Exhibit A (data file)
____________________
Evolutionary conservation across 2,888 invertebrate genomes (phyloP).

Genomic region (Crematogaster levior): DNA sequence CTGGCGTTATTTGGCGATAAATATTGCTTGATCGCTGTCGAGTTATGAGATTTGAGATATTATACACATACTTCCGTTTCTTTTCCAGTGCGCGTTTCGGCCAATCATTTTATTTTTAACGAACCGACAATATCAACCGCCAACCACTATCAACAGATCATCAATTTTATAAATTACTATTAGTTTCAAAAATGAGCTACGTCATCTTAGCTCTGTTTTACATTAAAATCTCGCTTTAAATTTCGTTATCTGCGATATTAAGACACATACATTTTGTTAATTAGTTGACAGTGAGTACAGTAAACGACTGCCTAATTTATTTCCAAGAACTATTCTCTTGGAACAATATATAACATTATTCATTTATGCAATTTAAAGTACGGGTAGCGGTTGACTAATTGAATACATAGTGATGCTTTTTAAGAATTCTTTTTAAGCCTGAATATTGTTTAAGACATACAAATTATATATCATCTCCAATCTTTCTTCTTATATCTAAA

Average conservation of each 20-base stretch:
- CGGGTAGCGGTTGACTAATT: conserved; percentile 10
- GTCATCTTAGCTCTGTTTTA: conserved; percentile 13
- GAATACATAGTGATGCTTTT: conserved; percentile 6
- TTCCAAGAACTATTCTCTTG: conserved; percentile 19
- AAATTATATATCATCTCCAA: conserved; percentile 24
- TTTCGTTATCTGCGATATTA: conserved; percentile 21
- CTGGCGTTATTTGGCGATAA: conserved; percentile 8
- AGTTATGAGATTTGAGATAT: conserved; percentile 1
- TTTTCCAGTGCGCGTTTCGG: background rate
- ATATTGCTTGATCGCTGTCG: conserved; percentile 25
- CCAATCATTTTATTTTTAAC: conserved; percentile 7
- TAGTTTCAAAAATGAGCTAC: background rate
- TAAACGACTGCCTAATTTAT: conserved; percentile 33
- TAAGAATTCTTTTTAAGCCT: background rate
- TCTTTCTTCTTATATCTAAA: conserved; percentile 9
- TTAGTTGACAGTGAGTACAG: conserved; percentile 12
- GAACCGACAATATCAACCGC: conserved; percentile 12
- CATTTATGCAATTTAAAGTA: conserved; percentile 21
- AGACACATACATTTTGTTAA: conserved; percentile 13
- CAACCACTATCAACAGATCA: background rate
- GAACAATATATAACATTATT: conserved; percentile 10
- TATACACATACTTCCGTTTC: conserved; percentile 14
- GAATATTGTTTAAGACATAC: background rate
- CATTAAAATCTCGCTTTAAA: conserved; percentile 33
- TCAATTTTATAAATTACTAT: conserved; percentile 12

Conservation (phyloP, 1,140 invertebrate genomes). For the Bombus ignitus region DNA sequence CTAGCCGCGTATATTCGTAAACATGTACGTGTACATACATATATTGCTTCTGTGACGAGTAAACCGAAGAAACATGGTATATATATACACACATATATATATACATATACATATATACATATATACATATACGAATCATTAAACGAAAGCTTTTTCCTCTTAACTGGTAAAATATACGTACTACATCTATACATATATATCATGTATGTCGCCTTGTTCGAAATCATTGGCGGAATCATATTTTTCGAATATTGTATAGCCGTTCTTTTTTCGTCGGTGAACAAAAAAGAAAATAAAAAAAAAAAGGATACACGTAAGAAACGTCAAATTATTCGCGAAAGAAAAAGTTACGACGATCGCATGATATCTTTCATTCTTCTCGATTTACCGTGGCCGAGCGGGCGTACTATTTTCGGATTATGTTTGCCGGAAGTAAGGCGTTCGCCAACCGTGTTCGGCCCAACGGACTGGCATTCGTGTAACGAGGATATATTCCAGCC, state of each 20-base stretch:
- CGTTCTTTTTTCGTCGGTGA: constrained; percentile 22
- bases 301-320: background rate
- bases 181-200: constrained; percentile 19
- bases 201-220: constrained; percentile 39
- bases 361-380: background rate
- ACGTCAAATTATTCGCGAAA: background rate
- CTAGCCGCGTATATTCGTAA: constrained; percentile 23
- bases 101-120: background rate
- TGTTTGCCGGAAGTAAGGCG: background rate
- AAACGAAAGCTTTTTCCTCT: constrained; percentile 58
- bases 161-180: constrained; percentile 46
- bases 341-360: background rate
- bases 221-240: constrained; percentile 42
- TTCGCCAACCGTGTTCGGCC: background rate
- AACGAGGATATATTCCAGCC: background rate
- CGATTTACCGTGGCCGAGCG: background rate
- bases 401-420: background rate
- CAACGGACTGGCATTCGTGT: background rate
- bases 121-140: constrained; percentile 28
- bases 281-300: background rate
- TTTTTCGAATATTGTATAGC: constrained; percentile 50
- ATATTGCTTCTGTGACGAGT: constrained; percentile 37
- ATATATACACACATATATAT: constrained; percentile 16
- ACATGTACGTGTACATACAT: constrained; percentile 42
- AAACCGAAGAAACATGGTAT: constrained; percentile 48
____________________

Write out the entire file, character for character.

Evolutionary conservation across 2,888 invertebrate genomes (phyloP).

Genomic region (Crematogaster levior): DNA sequence CTGGCGTTATTTGGCGATAAATATTGCTTGATCGCTGTCGAGTTATGAGATTTGAGATATTATACACATACTTCCGTTTCTTTTCCAGTGCGCGTTTCGGCCAATCATTTTATTTTTAACGAACCGACAATATCAACCGCCAACCACTATCAACAGATCATCAATTTTATAAATTACTATTAGTTTCAAAAATGAGCTACGTCATCTTAGCTCTGTTTTACATTAAAATCTCGCTTTAAATTTCGTTATCTGCGATATTAAGACACATACATTTTGTTAATTAGTTGACAGTGAGTACAGTAAACGACTGCCTAATTTATTTCCAAGAACTATTCTCTTGGAACAATATATAACATTATTCATTTATGCAATTTAAAGTACGGGTAGCGGTTGACTAATTGAATACATAGTGATGCTTTTTAAGAATTCTTTTTAAGCCTGAATATTGTTTAAGACATACAAATTATATATCATCTCCAATCTTTCTTCTTATATCTAAA

Average conservation of each 20-base stretch:
- CGGGTAGCGGTTGACTAATT: conserved; percentile 10
- GTCATCTTAGCTCTGTTTTA: conserved; percentile 13
- GAATACATAGTGATGCTTTT: conserved; percentile 6
- TTCCAAGAACTATTCTCTTG: conserved; percentile 19
- AAATTATATATCATCTCCAA: conserved; percentile 24
- TTTCGTTATCTGCGATATTA: conserved; percentile 21
- CTGGCGTTATTTGGCGATAA: conserved; percentile 8
- AGTTATGAGATTTGAGATAT: conserved; percentile 1
- TTTTCCAGTGCGCGTTTCGG: background rate
- ATATTGCTTGATCGCTGTCG: conserved; percentile 25
- CCAATCATTTTATTTTTAAC: conserved; percentile 7
- TAGTTTCAAAAATGAGCTAC: background rate
- TAAACGACTGCCTAATTTAT: conserved; percentile 33
- TAAGAATTCTTTTTAAGCCT: background rate
- TCTTTCTTCTTATATCTAAA: conserved; percentile 9
- TTAGTTGACAGTGAGTACAG: conserved; percentile 12
- GAACCGACAATATCAACCGC: conserved; percentile 12
- CATTTATGCAATTTAAAGTA: conserved; percentile 21
- AGACACATACATTTTGTTAA: conserved; percentile 13
- CAACCACTATCAACAGATCA: background rate
- GAACAATATATAACATTATT: conserved; percentile 10
- TATACACATACTTCCGTTTC: conserved; percentile 14
- GAATATTGTTTAAGACATAC: background rate
- CATTAAAATCTCGCTTTAAA: conserved; percentile 33
- TCAATTTTATAAATTACTAT: conserved; percentile 12

Conservation (phyloP, 1,140 invertebrate genomes). For the Bombus ignitus region DNA sequence CTAGCCGCGTATATTCGTAAACATGTACGTGTACATACATATATTGCTTCTGTGACGAGTAAACCGAAGAAACATGGTATATATATACACACATATATATATACATATACATATATACATATATACATATACGAATCATTAAACGAAAGCTTTTTCCTCTTAACTGGTAAAATATACGTACTACATCTATACATATATATCATGTATGTCGCCTTGTTCGAAATCATTGGCGGAATCATATTTTTCGAATATTGTATAGCCGTTCTTTTTTCGTCGGTGAACAAAAAAGAAAATAAAAAAAAAAAGGATACACGTAAGAAACGTCAAATTATTCGCGAAAGAAAAAGTTACGACGATCGCATGATATCTTTCATTCTTCTCGATTTACCGTGGCCGAGCGGGCGTACTATTTTCGGATTATGTTTGCCGGAAGTAAGGCGTTCGCCAACCGTGTTCGGCCCAACGGACTGGCATTCGTGTAACGAGGATATATTCCAGCC, state of each 20-base stretch:
- CGTTCTTTTTTCGTCGGTGA: constrained; percentile 22
- bases 301-320: background rate
- bases 181-200: constrained; percentile 19
- bases 201-220: constrained; percentile 39
- bases 361-380: background rate
- ACGTCAAATTATTCGCGAAA: background rate
- CTAGCCGCGTATATTCGTAA: constrained; percentile 23
- bases 101-120: background rate
- TGTTTGCCGGAAGTAAGGCG: background rate
- AAACGAAAGCTTTTTCCTCT: constrained; percentile 58
- bases 161-180: constrained; percentile 46
- bases 341-360: background rate
- bases 221-240: constrained; percentile 42
- TTCGCCAACCGTGTTCGGCC: background rate
- AACGAGGATATATTCCAGCC: background rate
- CGATTTACCGTGGCCGAGCG: background rate
- bases 401-420: background rate
- CAACGGACTGGCATTCGTGT: background rate
- bases 121-140: constrained; percentile 28
- bases 281-300: background rate
- TTTTTCGAATATTGTATAGC: constrained; percentile 50
- ATATTGCTTCTGTGACGAGT: constrained; percentile 37
- ATATATACACACATATATAT: constrained; percentile 16
- ACATGTACGTGTACATACAT: constrained; percentile 42
- AAACCGAAGAAACATGGTAT: constrained; percentile 48